Here is a link to an excerpt from Dr. Northrup Buechner’s c0ntroversial book Objective Economics: The Implications of Ayn Rand’s Philosophy on the Science of Economics which is now on sale at Amazon.
Philosophy & Living
Dr. Bernstein’s latest book, Capitalist Solutions: A Philosophy of American Moral Dilemmas, is available to pre-order on Amazon.com and will deliver sometime in October of 2011. He lectures around the country—and internationally—on Rand’s novels and philosophy.
Learn more about this book by visiting his website.
“How to Be Profitable and Moral: A Rational Egoist Approach to Business” by Jaana Woiceshyn
The book is intended for “thinking managers:” with a lot of concrete examples, it shows how rational egoist principles apply to business. John Allison, Doug Arends, Carl Barney, and Andrew Bernstein wrote nice endorsements.
From the book’s conclusion: “Being both profitable and moral is possible for business. Egoism holds—and shows—that being moral is in fact a fundamental requirement of long-term profitability. To sustain maximum long-term profitability requires that businesspeople reject both altruism and cynical exploitation of others and adopt egoism as their moral code. This means seeking objectivity—consistency with the factual requirements of human survival and flourishing through the use of reason—in all our choices and actions, as demonstrated by the philosophy and conduct of the BB&T Corporation. To achieve long-term profitability requires that we adopt and apply rational principles consistently. The virtues of rationality, productiveness, honesty, justice integrity, independence and pride, as identified by Ayn Rand, specify the actions that achieving long-term profitability entails. The main substance of this book consists of examining these virtues and showing how they apply to business, with the hope you can put them in your tool kit and use them the next time you encounter a moral dilemma in business.”
For those who wish to pre-order the book Jaana Woiceshyn writes:
How to pre-order: Contact the customer service department of Rowman & Littlefield (the parent company of Hamilton Books, my publisher) *before November* by calling 1-800-462-6420 or by e-mailing [email protected] and give my name and the book title. I don’t think the ISBN number is necessary, but here it is for reference: 978-0-7618-5699-3. They will ask for your credit card number.
The hardcover price is US$ 40 per copy. Your credit card will not be charged until the book is shipped to you in February.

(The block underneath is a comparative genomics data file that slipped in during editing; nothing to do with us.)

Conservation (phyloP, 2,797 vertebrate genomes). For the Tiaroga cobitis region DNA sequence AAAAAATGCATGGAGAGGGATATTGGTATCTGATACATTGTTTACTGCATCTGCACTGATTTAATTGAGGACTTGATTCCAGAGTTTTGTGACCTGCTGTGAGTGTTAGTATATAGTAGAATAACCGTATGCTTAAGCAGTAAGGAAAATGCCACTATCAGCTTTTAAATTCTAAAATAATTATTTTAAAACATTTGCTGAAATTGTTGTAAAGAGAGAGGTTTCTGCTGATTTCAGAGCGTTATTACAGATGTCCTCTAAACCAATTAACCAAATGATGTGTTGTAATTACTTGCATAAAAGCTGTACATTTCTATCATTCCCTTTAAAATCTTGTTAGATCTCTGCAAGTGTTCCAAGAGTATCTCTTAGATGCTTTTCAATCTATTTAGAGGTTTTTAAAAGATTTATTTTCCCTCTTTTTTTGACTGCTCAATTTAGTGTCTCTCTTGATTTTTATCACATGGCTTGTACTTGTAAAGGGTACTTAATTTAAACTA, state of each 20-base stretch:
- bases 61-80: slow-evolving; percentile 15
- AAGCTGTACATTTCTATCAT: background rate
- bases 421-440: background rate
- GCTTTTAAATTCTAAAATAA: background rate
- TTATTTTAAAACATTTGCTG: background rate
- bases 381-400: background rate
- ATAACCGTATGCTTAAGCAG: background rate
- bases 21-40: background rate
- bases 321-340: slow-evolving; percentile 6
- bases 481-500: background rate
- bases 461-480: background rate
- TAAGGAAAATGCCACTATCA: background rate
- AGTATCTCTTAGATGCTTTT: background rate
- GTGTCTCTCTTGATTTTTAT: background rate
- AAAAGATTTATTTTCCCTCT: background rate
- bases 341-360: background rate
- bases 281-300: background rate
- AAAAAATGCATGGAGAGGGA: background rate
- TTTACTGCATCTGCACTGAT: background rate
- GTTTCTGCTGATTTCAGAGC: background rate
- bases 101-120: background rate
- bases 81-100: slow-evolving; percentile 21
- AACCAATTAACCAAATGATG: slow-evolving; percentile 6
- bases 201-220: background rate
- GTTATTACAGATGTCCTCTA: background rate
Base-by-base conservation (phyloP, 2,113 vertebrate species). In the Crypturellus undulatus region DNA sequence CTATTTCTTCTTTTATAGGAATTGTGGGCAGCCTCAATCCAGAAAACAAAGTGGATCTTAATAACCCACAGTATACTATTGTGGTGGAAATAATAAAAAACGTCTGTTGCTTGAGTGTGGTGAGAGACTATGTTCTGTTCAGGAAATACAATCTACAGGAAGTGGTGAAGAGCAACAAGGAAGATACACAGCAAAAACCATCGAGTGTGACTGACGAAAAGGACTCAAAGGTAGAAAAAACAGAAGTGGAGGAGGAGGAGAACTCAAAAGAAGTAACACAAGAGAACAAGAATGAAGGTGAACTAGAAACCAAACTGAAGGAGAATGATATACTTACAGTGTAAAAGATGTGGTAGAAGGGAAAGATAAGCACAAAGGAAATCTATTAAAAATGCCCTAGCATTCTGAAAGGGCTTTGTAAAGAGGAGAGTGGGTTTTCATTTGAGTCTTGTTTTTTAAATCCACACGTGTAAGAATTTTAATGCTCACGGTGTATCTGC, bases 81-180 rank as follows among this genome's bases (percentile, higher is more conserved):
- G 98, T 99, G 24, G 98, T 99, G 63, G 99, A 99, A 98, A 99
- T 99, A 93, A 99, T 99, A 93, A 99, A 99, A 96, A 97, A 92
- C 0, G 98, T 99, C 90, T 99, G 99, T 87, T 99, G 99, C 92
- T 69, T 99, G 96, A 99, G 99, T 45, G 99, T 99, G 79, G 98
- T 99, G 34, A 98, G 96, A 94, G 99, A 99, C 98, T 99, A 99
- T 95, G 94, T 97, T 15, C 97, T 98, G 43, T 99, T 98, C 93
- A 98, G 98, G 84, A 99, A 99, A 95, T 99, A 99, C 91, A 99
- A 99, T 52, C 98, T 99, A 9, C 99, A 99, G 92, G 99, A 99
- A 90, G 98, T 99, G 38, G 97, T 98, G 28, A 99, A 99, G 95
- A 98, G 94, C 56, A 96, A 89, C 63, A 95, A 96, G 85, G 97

Full disclosure: as a part of the contract with Hamilton Books, I am obligated to pre-order 70 hardcover copies by November. If you think the book would be valuable to you, or as a gift to someone, please consider pre-ordering from Rowman & Littlefield to help me fill the quota. But please do this only if you think the book is worth it (it will be available through Amazon, probably for less). If you do pre-order from Rowman & Littlefield, please let me know ([email protected]) so I can keep track of the numbers.
From Scott Holleran’s blog:
The goal of a war is to defeat an enemy’s will to fight. So argues the author of Nothing Less than Victory: Decisive Wars and the Lessons of History (Princeton University Press, 2010), who makes the case that a strong military offense can win a war and establish lasting peace while playing defense often leads to destruction. This study of six major wars, from the Second Punic War to World War 2, by historian John David Lewis, contrasts the use of overwhelming force, such as the Greek victory over Xerxes’ army and navy, with a lack of reason, purpose, and commitment to fight. On the eve of the 10th year since the worst attack in American history, I turned to my friend John Lewis, a visiting associate professor of philosophy, politics, and economics at Duke University and teacher at Objectivist Conferences (OCON), to discuss today’s war from an historical perspective. Dr. Lewis is the author of Solon the Thinker: Political Thought in Archaic Athens and Early Greek Lawgivers.
Scott Holleran: What is the theme of Nothing Less Than Victory: Decisive Wars and the Lessons of History?
John David Lewis: That wars are driven and caused by people’s decisions to fight and that those decisions are based on the ideas they hold. This has enormous implications for what victory means, because it means discrediting the ideas we’re trying to defeat. For example, one could never explain Germany’s massive attacks [against other countries] or Japan’s massive attack on America, in which they launched into intercontinental warfare, without understanding the ideals that they held. The theme of Nothing Less Than Victory is that one must defeat the enemy by discrediting his ideas.
Scott Holleran: How was Nothing Less Than Victory suggested by your students?
John David Lewis: I was teaching a class on ancient and modern warfare and it became clear that a comparative history would be useful. My students posed good questions.
Scott Holleran: While writing about the rise of the Nazis, did The Ominous Parallels: The End of Freedom in America by Leonard Peikoff help your understanding?
John David Lewis: Yes, because it’s the only book I know of that places philosophical ideas as the lesson of history. It’s not only an explanation of Nazi Germany in terms of ideas but, much more deeply and widely, it demonstrates how ideas move history.
Scott Holleran: The current administration supports military involvements in Iraq, Afghanistan and Libya, as well as other underreported incursions in nations such as Yemen and Pakistan, with something other than, or less than, a purpose let alone a victory. The Oxford English Dictionary defines warmonger as “a person who seeks to bring about or promote war.” As a commander-in-chief who supports and initiates militarism with no purpose or end, is President Obama a warmonger?
John David Lewis: I think he’s incompetent but I don’t think Obama is a warmonger. He inherited those wars but he’s simply unable to bring those wars… [Read the rest at Scott Holleran’s blog.]